When kids enter first grade the number of birthday parties they attend tends to skyrocket. Suddenly you morph from parent to social planner/chauffeur. Kids this age spending five days a week with the same group of kids, and inviting everyone in the class is deemed the polite thing to do. For parents, finding .
The National Association for the Education of Young Children has some clear guidelines on the types of toys that will resonate with this age group.
Toys that help with problem-solving, like puzzles and building blocks.
Toys that facilitate pretend play, like transportation toys, construction sets, child-sized furniture, dress-up clothes, dolls with accessories, puppets, and sand and water play toys.
Toys that help kids create stuff, like art sets and modeling clay.
Toys that encourage physical activity, like balls and bikes.
The best toys for 6-year-olds are ones that encourage them to develop confidence, practice teamwork, and just get ridiculously silly.
A must for any kid (meaning all kids) intrigued by seeing weird things up close.
This starter microscope is fully functional and gives kids hands-on exposure to science. They can track the lifecycle of a bring shrimp, check out pre-made slides under the microscope or make their own.
A fantastic coding kit that works without screens or devices.
Instead of having to download apps and sync anything up, kids lay down a sequence of physical code cards to program the robot to move around, activate its output gear, light up its LEDs, play sounds, and be a general badass.
What's better than slime? Alien slime, of course.
Kids dissect the alien, pull out the reusable slime, and find the “gem” that could be lurking inside.
Your budding birder can create two vibrant canvases with this lovely string art set.
Kids insert push pins where they want, or they follow pre-set patterns, and use the string to create the specific design they have in mind.
Unlike traditional putty, this one is made of silicone and never dries out.
Choose whatever patterns, colors, and yes, smells, strike your kids’ fancy. Warning: The stuff can be very sticky, so use with caution.
If you'd rather make your own, here's everything your kid needs need to open his or her own slime factory.
Slime has been around since just about forever and never loses its appeal. This set lets kids create whatever color they want. Yes, it’s messy, but it’s also highly creative.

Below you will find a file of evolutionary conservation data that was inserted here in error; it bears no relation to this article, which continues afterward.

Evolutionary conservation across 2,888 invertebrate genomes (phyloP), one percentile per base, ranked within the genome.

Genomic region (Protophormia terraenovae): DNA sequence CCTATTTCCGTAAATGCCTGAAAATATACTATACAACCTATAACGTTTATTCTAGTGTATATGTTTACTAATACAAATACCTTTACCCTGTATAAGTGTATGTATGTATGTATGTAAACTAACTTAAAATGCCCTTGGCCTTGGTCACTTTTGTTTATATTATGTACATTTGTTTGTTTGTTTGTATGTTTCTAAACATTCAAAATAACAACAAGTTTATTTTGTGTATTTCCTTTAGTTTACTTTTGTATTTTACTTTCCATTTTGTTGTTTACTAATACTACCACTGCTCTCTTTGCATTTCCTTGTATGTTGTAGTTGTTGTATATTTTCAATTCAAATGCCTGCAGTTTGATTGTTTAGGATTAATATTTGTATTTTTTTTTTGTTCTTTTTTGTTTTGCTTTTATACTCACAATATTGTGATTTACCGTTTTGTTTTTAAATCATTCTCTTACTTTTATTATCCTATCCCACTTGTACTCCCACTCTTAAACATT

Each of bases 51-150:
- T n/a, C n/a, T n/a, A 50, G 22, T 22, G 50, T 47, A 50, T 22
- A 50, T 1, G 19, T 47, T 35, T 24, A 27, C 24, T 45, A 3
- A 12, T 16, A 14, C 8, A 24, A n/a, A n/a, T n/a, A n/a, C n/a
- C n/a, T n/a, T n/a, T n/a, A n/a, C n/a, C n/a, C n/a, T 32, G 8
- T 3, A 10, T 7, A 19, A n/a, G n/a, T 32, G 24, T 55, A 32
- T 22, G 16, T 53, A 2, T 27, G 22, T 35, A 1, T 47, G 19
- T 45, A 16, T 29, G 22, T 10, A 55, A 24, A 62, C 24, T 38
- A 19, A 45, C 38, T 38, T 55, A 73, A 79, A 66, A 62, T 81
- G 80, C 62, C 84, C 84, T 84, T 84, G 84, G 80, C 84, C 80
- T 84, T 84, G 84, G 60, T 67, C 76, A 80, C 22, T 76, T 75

Horse-loving kids will flip for this highly-detailed working stable.
This set, ideal for any budding equestrian, includes a mare, a foal, a rider, plus numerous accessories. Oh, and hay bales, straw bales, and horse snacks.
Because this bike is a single speed, new riders can get the hang of biking without having to shift gears.
This great starter bike has 16-inch wheels for young riders, and fits kids 38 to 45 inches tall. It’s a solid investment to help kids stay physically active, and really, those are the best gifts for 6-year-olds.
Gifts for 6-year-old girls tend to be highly gender-specific, but this one, with unisex outfits and different hairstyles, introduces a more fluid approach.
In a world where dolls can resemble mini-adults trying to look sexy, Mattel’s Creatable World line feels like a breath of fresh air. The premise: Each realistic-looking doll comes with different hairstyles (like closely cropped locks or flowing waves), hats and outfits, and everything can be mixed and matched.
This wee robot is the size of a ping pong ball, but can teach kids big lessons about coding.
This fun STEM toy marries science and creativity, as kids work to first build a skeleton and then add layers of modeling clay to the outside.
You can decide to create a gator, shark, chameleon or, perhaps the coolest, a hybrid creature of your own design. The instructional guide also includes impressive animal factoids.
Open-ended play is the best play and with this set, kids can build the roller coasters and cars of their fantasies.
This killer set includes a motor, which powers whatever your kids build. Speaking of building, kids get 529 parts, including different sizes of connectors, rods, and wheels that click together for whatever configuration they want.
This five foot wide Hot Wheels set has a double figure-eight design with high speed boosters that lets kids race multiple cars and smash them into each other.